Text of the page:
The Curious History of the Hope Diamond

Evelyn Walsh McLean donning The Hope Diamond. Image by © CORBIS

On September 11th, 1792, chaos ruled in the streets of Paris. The French Revolution had begun and the royal family hid away from the rioting crowds. It was on this day, in the midst of mass turmoil and confusion, that the crown jewels vanished. Most precious among them was “The Blue Diamond” or “The French Blue,” a stunning feat of nature and prize of the French crown. It was described as being “of a faire violet” hue, at times appearing deep sapphire blue and in certain light possessing a rosy glow. In addition to its remarkable size (almost 70 carats), this unique coloring rendered the French Blue truly one of a kind. Indeed, only 1 in 100,000 diamonds are colored diamonds, and blue and pink are the most rare among them.

King Louis XIV bought the original diamond, “The Tavernier Diamond”, from Jean-Baptise Tavernier, a prolific explorer and trader of exotic goods. The original diamond was even larger—a stupefying 112 carats. But King Louis XIV had it cut down and set within the Order of the Golden Fleece emblem, in which form it served not as an article of jewelry but rather as a symbol of the king’s supreme power. After that fateful September day, however, the Blue Diamond of France was never seen again. Historians suspect that after being stolen, it was cut again, forming what is now famously known as the Hope Diamond. A close comparison of the Hope Diamond with historical documentation of the faceting, coloring, and dimensions of the French Blue does indeed lend credence to their proposed relation. It is speculated that the Hope Diamond was purchased in the early 19th century by King George IV, who is depicted in an 1822 portrait wearing a magnificent gem greatly resembling the Hope Diamond. In 1839, a London banker named Henry Phillip Hope purchased the rare stone under unknown conditions and gave it the name which it bears today. Hope described the diamond as follows:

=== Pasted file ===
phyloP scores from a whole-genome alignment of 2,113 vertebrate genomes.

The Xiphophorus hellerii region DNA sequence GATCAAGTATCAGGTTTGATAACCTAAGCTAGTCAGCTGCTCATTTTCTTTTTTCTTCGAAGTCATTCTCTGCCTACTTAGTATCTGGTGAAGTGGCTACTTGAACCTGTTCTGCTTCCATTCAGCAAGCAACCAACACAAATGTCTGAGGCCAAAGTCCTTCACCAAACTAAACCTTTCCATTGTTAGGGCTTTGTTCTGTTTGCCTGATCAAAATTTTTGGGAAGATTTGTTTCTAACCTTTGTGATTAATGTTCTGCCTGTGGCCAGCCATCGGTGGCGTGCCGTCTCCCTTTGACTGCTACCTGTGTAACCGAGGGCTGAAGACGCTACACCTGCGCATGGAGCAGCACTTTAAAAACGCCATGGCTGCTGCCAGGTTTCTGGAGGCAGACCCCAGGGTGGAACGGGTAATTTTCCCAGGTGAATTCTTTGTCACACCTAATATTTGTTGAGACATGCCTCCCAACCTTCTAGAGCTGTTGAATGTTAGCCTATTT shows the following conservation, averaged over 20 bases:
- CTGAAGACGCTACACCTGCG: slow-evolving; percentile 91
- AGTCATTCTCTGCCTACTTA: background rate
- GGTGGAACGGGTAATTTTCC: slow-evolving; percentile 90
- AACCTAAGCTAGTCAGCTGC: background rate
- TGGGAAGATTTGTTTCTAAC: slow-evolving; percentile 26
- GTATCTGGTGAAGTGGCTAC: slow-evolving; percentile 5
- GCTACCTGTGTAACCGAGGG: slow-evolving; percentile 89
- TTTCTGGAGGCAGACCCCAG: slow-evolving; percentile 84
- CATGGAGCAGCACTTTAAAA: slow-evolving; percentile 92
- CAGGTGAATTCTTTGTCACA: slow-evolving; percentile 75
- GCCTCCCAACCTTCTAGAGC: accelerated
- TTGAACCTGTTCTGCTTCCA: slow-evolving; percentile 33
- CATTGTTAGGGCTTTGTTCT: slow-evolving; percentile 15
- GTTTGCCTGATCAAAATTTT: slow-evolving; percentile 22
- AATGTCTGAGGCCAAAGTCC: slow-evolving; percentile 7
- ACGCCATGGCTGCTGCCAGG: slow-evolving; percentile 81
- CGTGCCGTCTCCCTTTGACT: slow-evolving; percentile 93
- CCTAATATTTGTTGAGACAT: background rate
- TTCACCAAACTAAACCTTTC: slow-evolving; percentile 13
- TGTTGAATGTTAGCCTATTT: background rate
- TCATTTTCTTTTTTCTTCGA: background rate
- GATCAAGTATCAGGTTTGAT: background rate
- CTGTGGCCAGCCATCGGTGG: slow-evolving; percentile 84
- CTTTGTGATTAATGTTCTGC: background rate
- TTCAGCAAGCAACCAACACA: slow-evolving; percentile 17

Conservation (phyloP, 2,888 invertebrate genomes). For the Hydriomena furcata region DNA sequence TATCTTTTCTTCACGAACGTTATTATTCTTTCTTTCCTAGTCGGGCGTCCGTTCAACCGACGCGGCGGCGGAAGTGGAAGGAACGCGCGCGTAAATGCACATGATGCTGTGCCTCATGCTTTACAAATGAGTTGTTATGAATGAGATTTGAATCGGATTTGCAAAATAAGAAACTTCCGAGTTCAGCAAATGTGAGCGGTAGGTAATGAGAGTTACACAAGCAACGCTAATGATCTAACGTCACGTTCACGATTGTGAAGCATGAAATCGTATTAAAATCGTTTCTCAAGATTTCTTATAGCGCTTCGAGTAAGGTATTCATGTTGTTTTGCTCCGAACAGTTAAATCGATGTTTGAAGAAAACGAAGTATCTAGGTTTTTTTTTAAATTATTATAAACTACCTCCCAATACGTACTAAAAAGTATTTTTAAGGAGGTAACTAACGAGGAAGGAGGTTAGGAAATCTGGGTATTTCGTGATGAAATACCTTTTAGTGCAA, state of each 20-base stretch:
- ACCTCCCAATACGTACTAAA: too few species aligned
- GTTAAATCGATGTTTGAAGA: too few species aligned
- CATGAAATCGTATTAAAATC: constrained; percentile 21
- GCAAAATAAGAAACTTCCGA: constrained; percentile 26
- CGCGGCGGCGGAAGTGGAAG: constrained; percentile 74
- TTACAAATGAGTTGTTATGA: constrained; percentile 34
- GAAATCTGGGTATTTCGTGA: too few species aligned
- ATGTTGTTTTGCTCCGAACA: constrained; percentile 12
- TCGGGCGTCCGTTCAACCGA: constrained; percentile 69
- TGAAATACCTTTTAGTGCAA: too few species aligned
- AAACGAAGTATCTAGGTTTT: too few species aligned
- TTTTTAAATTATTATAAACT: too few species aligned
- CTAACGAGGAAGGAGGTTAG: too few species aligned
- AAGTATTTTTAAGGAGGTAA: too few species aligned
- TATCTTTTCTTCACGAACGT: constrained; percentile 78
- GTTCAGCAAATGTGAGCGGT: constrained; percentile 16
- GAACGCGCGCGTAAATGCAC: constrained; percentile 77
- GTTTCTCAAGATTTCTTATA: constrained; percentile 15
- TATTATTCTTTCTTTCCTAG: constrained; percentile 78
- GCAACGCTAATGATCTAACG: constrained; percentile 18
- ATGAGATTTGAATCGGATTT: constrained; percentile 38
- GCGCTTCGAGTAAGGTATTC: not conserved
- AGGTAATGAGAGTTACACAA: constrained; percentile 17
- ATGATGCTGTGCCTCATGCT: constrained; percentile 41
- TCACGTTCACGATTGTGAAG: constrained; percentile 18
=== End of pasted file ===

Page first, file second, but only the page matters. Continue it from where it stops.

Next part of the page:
“A most magnificent and rare brilliant, of a deep sapphire blue, of the greatest purity, and most beautifully cut; it is of true proportions, not too thick, nor too spread. This matchless gem combines the beautiful colour of the sapphire with the prismatic fire and brilliancy of the diamond, and, on account of its extraordinary colour, size, and other fine qualities, it certainly may be called unique; as we may presume there exists no cabinet, nor any of jewels in the world, which can boast of the possession of so curious and fine a gem as the one we are now describing…”

The Hope Diamond remained within the Hope Family’s possession for the next 63 years before being sold to various jewelers. It curiously never seemed to stay in the same place for very long. In fact over the years, it developed a reputation for being cursed. The origins of the Tavernier Diamond are unknown, but it is believed that Tavernier brought it back from one of his trips to the diamond mines of India. One legend claims that Tavernier stole the diamond from a Hindu temple, where it resided in the eye of a sacred icon; it follows that this blasphemous offense resulted in a curse upon all who wore or possessed the gem. It is true that misfortune was visited upon many of the bearers of the Hope Diamond. A New York jeweler who owned the gem briefly called it a “hoodoo” diamond, claiming that it brought him bad luck. It then passed into the hands of a Turkish sultan, jeweler Pierre Cartier, and various others before being donated to the Smithsonian Institute in 1958, where it resides to this day.

The rare physical qualities of this gemstone in conjunction with its mysterious and turbulent past render the Hope Diamond the most famous jewel in the world. It now enjoys an era of relative stability, housed within the secure confines of the Smithsonian’s National Museum of Natural History. Here it receives the millions into its regal company, enriching all with a glimpse at one of nature’s most exquisite works of art.



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